by arguing that the assertion that TLI was late to the market is not a material fact under the securities laws because the public was already aware of such fact.
In TSC Industries, Inc. v. Northway, Inc., 426 U.S. 438, 48 L. Ed. 2d 757, 96 S. Ct. 2126 (1976), the Supreme Court defined the standard of materiality within the concept of proxy solicitations under Rule 14a-9 of the Exchange Act.
The Court stated that an omitted fact is material if there is a substantial likelihood that a reasonable investor would consider it important. Id. at 449. "Put another way, there must be a substantial likelihood that the disclosure of the omitted fact would have been viewed by the reasonable investor as having significantly altered the 'total mix' of information made available." Id. Moreover, there can be no liability under the securities laws because of an alleged failure to disclose information that is already available to the public. This is because such information is already part of the "total mix." In re Kulicke & Soffa Industries, Inc. Sec. Litig., 697 F. Supp. 183, 186 (E.D. Pa. 1988); In re Goodyear Tire & Rubber Company Sec. Litig., 1993 U.S. Dist. LEXIS 5333, *30 (E.D. Pa. April 21, 1993).
Defendants have produced various documents which indicate that TLI's delay getting the W32 to market was already known to the public, even before the Class Period. Initially, TLI expected meaningful sales contributions from the W32 to begin in the fourth quarter of 1992 and announced such in a press release dated April 27, 1992. On August 28, 1992, Wheat First Securities reported that TLI was approximately a quarter behind its original schedule on the W32. (Ex. 21 of Defs.' Mem.). Furthermore, on September 10, 1992, the Wall Street Journal reported that TLI's W32 was three months behind schedule. (Ex. 14 of Defs.' Mem.). On October 30, 1992, Pacific Growth Securities reported that regular production shipments of the W32 would begin in early 1993 rather than in the fourth quarter of 1992 because of a process change required at Toshiba, TLI's foundry. (Ex. 22 of Defs.' Mem.). Again, on November 18, 1992, Pacific Growth Securities announced that TLI would have had more design wins had it not experienced last minute problems with its foundry. (Ex. 23 of Defs.' Mem.).
Thus, the fact that TLI was late to the market was available to the investing public even prior to Defendants' statements in February 1993. Since this information had already entered the market, the facts allegedly omitted by Defendants would already be reflected in the stock's price. In re Apple Computer Sec. Litig., 886 F.2d 1109, 1114 (9th Cir. 1989). I find that Plaintiffs have failed to demonstrate that the claimed omissions involved material facts. Therefore, summary judgment will be granted in favor of Defendants on Plaintiffs' claim that the February 1, 1993 press release contained omissions of material fact.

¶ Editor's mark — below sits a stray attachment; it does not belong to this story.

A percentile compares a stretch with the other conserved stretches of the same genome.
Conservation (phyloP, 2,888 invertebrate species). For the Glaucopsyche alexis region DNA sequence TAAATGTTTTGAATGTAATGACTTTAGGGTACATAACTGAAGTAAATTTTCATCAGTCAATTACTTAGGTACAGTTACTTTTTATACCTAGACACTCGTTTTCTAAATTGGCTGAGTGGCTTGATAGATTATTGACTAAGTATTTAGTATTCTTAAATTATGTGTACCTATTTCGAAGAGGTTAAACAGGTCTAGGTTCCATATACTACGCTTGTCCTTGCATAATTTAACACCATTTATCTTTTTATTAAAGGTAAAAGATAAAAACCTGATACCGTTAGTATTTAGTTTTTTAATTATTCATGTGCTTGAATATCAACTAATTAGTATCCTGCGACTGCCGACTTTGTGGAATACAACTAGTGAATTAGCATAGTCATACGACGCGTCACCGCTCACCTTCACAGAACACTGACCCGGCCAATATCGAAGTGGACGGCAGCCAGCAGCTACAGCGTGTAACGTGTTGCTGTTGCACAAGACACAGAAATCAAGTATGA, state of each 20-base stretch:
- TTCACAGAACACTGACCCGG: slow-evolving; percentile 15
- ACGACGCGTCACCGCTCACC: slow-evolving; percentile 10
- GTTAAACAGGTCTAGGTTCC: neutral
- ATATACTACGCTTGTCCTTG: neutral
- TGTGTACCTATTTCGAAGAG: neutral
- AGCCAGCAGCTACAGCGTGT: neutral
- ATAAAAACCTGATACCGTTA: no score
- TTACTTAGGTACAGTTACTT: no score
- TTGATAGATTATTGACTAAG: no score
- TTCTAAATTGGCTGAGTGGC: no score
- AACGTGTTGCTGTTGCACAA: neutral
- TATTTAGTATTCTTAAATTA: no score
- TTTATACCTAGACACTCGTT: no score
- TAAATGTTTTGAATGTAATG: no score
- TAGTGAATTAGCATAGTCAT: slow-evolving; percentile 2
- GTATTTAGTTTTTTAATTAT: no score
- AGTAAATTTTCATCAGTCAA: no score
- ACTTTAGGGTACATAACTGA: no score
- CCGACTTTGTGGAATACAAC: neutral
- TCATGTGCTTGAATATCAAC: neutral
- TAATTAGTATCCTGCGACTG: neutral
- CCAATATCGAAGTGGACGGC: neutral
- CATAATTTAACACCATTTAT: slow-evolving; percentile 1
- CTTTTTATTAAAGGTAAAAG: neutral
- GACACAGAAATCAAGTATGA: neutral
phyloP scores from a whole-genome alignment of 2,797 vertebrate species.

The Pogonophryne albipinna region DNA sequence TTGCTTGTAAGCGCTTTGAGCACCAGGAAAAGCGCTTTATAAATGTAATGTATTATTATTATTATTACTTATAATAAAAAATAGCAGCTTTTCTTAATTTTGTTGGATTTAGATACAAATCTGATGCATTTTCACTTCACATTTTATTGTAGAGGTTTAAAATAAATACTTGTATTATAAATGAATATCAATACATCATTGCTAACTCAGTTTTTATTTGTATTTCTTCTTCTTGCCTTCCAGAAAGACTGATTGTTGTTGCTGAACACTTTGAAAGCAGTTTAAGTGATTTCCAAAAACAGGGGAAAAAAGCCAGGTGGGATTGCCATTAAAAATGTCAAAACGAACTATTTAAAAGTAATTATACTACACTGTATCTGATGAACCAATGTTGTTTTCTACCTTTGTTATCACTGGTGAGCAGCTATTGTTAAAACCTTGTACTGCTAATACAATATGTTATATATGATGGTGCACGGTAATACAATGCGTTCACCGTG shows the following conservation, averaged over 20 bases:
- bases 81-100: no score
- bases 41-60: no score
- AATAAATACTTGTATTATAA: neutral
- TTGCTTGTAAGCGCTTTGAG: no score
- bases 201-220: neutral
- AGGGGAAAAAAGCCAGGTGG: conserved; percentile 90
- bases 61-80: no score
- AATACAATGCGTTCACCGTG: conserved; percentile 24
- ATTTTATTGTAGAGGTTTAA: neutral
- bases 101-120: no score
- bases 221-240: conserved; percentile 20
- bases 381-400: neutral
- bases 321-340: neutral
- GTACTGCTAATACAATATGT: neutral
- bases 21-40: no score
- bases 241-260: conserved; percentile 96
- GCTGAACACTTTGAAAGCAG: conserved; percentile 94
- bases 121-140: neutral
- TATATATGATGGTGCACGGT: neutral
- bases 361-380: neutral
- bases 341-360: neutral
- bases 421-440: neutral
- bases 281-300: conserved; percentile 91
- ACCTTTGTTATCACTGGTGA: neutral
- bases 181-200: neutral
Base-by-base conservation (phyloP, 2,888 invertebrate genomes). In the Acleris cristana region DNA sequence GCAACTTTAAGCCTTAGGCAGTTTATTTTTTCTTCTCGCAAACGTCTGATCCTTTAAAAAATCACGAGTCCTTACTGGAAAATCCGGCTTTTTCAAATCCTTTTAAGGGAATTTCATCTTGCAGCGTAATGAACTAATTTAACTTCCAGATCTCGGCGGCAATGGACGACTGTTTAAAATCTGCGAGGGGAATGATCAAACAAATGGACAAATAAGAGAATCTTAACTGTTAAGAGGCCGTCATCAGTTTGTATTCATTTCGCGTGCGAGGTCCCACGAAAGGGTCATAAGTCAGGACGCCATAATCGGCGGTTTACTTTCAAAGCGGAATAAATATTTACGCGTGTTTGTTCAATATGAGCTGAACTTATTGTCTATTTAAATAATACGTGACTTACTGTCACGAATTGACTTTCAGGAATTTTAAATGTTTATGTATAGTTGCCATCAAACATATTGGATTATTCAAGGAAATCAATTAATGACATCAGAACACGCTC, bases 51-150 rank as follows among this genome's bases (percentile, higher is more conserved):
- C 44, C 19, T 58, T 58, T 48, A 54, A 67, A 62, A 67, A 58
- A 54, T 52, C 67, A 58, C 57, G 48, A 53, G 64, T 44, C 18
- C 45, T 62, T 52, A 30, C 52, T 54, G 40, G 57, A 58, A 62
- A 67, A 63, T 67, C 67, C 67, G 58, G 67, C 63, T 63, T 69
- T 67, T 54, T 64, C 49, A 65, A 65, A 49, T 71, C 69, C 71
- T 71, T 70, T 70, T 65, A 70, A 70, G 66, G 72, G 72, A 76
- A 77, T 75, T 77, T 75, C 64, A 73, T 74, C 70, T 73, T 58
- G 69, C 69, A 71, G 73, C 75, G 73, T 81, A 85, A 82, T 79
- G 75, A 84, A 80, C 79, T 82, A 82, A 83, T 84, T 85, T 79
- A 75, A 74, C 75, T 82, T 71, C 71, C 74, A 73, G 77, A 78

2. March 9, 1993 Reuters Report
Defendant Gibbons was interviewed by Reuters news service on March 9, 1993 and was quoted as saying the he expected TLI to ship 1.2 to 1.7 million W32 units in the second quarter of 1993. As it turned out, Defendants ended up shipping approximately 844,056 W32 units in the second quarter.
Plaintiffs contend that even if TLI's best internal estimates for the second quarter were realized, the range given by Gibbons was unattainable. Defendants respond that the Reuters report was not an accurate reflection of the interview that took place. Specifically, Gibbons maintains that he told the reporter that he expected that "demand" for the W32 would be between 1.2 to 1.7 million units. Nevertheless, Defendants argue that even if Gibbons made the statement attributed to him, he had a reasonable basis for doing so.
a. "Fraud by Hindsight"
In essence, Plaintiffs claim that because Gibbons' forward looking statement to Reuters report did not materialize, it must have been fraudulent when made. However, a claim under 10(b) and Rule 10b-5 is not stated solely because a projection later proves to be inaccurate. Eisenberg v. Gagnon, 766 F.2d 770, 776 (3d Cir.), cert. denied, 474 U.S. 946, 88 L. Ed. 2d 290, 106 S. Ct. 342, 106 S. Ct. 343 (1985). This "fraud by hindsight" concept was discussed in the case of In re Donald J. Trump Sec. Litig., 793 F. Supp. 543 (D.N.J. 1992), aff'd, 7 F.3d 357 (3d Cir. 1993), cert. denied, 510 U.S. 1178, 127 L. Ed. 2d 565, 114 S. Ct. 1219 (1994):
We are wary, too, of the dangers raised by claims of "fraud by hindsight." Monday morning quarterbacking cannot present actionable securities fraud claims. . . . At one time the firm bathes itself in a favorable light. Later the firm discloses that things are less rosy. The plaintiffs contend that the difference must be attributable to fraud. . . . Because only a fraction of financial determinations reflect fraud, plaintiffs may not proffer the different financial statements and rest. Investors must point to some facts suggesting that the difference is attributable to fraud.